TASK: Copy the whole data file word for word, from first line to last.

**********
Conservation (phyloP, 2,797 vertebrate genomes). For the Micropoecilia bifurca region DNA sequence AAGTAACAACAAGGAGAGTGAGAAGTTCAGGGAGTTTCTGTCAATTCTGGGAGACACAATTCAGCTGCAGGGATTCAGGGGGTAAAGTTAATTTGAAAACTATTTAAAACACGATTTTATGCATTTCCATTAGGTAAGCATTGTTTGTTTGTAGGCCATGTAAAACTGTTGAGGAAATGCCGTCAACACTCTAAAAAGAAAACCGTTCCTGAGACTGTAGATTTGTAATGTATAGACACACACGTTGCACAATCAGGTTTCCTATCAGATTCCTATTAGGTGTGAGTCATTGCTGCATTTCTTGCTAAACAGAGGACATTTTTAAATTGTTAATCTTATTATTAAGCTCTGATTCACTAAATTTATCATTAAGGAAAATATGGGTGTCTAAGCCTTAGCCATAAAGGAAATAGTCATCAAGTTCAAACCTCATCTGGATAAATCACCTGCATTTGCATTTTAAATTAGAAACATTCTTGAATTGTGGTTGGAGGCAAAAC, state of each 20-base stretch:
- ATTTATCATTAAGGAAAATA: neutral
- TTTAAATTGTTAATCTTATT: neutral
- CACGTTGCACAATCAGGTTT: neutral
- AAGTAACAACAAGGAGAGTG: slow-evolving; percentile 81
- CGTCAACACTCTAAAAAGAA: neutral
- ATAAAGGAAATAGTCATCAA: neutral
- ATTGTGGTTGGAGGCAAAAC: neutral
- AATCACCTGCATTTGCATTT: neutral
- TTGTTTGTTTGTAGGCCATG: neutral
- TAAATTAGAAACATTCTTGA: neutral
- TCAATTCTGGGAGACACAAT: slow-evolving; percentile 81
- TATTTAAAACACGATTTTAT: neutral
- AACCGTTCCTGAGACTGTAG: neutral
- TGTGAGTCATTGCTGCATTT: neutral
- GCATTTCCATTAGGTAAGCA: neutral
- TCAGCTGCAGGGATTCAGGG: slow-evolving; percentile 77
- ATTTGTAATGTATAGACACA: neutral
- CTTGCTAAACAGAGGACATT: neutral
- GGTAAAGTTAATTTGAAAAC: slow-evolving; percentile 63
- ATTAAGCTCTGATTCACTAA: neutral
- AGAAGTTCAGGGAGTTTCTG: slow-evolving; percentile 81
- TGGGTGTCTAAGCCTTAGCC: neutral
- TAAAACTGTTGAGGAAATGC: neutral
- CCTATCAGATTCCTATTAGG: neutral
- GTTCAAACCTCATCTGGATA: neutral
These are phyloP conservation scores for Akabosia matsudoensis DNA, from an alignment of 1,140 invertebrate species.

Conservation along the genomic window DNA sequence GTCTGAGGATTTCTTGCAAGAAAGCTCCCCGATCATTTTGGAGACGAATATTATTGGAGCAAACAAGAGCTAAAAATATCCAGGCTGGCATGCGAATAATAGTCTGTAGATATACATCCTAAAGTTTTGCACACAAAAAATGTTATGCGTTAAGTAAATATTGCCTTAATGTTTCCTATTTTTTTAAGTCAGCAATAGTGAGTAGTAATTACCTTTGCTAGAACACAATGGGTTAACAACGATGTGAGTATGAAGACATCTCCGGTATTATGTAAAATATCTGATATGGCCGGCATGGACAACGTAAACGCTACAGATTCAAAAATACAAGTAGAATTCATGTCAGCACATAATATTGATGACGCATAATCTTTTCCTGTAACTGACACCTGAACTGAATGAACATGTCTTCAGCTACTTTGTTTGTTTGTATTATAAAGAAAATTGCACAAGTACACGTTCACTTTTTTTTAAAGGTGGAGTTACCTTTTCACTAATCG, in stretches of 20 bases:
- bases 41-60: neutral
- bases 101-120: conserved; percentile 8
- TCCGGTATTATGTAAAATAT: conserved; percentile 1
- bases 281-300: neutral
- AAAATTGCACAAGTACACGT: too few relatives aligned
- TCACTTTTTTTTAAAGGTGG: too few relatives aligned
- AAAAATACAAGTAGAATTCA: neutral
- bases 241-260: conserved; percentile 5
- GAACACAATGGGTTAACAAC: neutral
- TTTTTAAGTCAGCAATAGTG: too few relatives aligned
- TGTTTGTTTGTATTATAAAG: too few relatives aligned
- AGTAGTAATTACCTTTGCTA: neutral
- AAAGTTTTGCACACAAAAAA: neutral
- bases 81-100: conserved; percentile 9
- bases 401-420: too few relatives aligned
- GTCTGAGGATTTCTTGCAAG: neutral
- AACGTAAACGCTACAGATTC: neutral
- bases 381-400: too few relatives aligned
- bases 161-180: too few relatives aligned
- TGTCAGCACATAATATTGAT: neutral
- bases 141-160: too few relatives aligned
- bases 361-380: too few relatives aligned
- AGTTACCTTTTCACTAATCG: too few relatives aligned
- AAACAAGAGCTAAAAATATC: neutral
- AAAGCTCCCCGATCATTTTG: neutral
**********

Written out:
Conservation (phyloP, 2,797 vertebrate genomes). For the Micropoecilia bifurca region DNA sequence AAGTAACAACAAGGAGAGTGAGAAGTTCAGGGAGTTTCTGTCAATTCTGGGAGACACAATTCAGCTGCAGGGATTCAGGGGGTAAAGTTAATTTGAAAACTATTTAAAACACGATTTTATGCATTTCCATTAGGTAAGCATTGTTTGTTTGTAGGCCATGTAAAACTGTTGAGGAAATGCCGTCAACACTCTAAAAAGAAAACCGTTCCTGAGACTGTAGATTTGTAATGTATAGACACACACGTTGCACAATCAGGTTTCCTATCAGATTCCTATTAGGTGTGAGTCATTGCTGCATTTCTTGCTAAACAGAGGACATTTTTAAATTGTTAATCTTATTATTAAGCTCTGATTCACTAAATTTATCATTAAGGAAAATATGGGTGTCTAAGCCTTAGCCATAAAGGAAATAGTCATCAAGTTCAAACCTCATCTGGATAAATCACCTGCATTTGCATTTTAAATTAGAAACATTCTTGAATTGTGGTTGGAGGCAAAAC, state of each 20-base stretch:
- ATTTATCATTAAGGAAAATA: neutral
- TTTAAATTGTTAATCTTATT: neutral
- CACGTTGCACAATCAGGTTT: neutral
- AAGTAACAACAAGGAGAGTG: slow-evolving; percentile 81
- CGTCAACACTCTAAAAAGAA: neutral
- ATAAAGGAAATAGTCATCAA: neutral
- ATTGTGGTTGGAGGCAAAAC: neutral
- AATCACCTGCATTTGCATTT: neutral
- TTGTTTGTTTGTAGGCCATG: neutral
- TAAATTAGAAACATTCTTGA: neutral
- TCAATTCTGGGAGACACAAT: slow-evolving; percentile 81
- TATTTAAAACACGATTTTAT: neutral
- AACCGTTCCTGAGACTGTAG: neutral
- TGTGAGTCATTGCTGCATTT: neutral
- GCATTTCCATTAGGTAAGCA: neutral
- TCAGCTGCAGGGATTCAGGG: slow-evolving; percentile 77
- ATTTGTAATGTATAGACACA: neutral
- CTTGCTAAACAGAGGACATT: neutral
- GGTAAAGTTAATTTGAAAAC: slow-evolving; percentile 63
- ATTAAGCTCTGATTCACTAA: neutral
- AGAAGTTCAGGGAGTTTCTG: slow-evolving; percentile 81
- TGGGTGTCTAAGCCTTAGCC: neutral
- TAAAACTGTTGAGGAAATGC: neutral
- CCTATCAGATTCCTATTAGG: neutral
- GTTCAAACCTCATCTGGATA: neutral
These are phyloP conservation scores for Akabosia matsudoensis DNA, from an alignment of 1,140 invertebrate species.

Conservation along the genomic window DNA sequence GTCTGAGGATTTCTTGCAAGAAAGCTCCCCGATCATTTTGGAGACGAATATTATTGGAGCAAACAAGAGCTAAAAATATCCAGGCTGGCATGCGAATAATAGTCTGTAGATATACATCCTAAAGTTTTGCACACAAAAAATGTTATGCGTTAAGTAAATATTGCCTTAATGTTTCCTATTTTTTTAAGTCAGCAATAGTGAGTAGTAATTACCTTTGCTAGAACACAATGGGTTAACAACGATGTGAGTATGAAGACATCTCCGGTATTATGTAAAATATCTGATATGGCCGGCATGGACAACGTAAACGCTACAGATTCAAAAATACAAGTAGAATTCATGTCAGCACATAATATTGATGACGCATAATCTTTTCCTGTAACTGACACCTGAACTGAATGAACATGTCTTCAGCTACTTTGTTTGTTTGTATTATAAAGAAAATTGCACAAGTACACGTTCACTTTTTTTTAAAGGTGGAGTTACCTTTTCACTAATCG, in stretches of 20 bases:
- bases 41-60: neutral
- bases 101-120: conserved; percentile 8
- TCCGGTATTATGTAAAATAT: conserved; percentile 1
- bases 281-300: neutral
- AAAATTGCACAAGTACACGT: too few relatives aligned
- TCACTTTTTTTTAAAGGTGG: too few relatives aligned
- AAAAATACAAGTAGAATTCA: neutral
- bases 241-260: conserved; percentile 5
- GAACACAATGGGTTAACAAC: neutral
- TTTTTAAGTCAGCAATAGTG: too few relatives aligned
- TGTTTGTTTGTATTATAAAG: too few relatives aligned
- AGTAGTAATTACCTTTGCTA: neutral
- AAAGTTTTGCACACAAAAAA: neutral
- bases 81-100: conserved; percentile 9
- bases 401-420: too few relatives aligned
- GTCTGAGGATTTCTTGCAAG: neutral
- AACGTAAACGCTACAGATTC: neutral
- bases 381-400: too few relatives aligned
- bases 161-180: too few relatives aligned
- TGTCAGCACATAATATTGAT: neutral
- bases 141-160: too few relatives aligned
- bases 361-380: too few relatives aligned
- AGTTACCTTTTCACTAATCG: too few relatives aligned
- AAACAAGAGCTAAAAATATC: neutral
- AAAGCTCCCCGATCATTTTG: neutral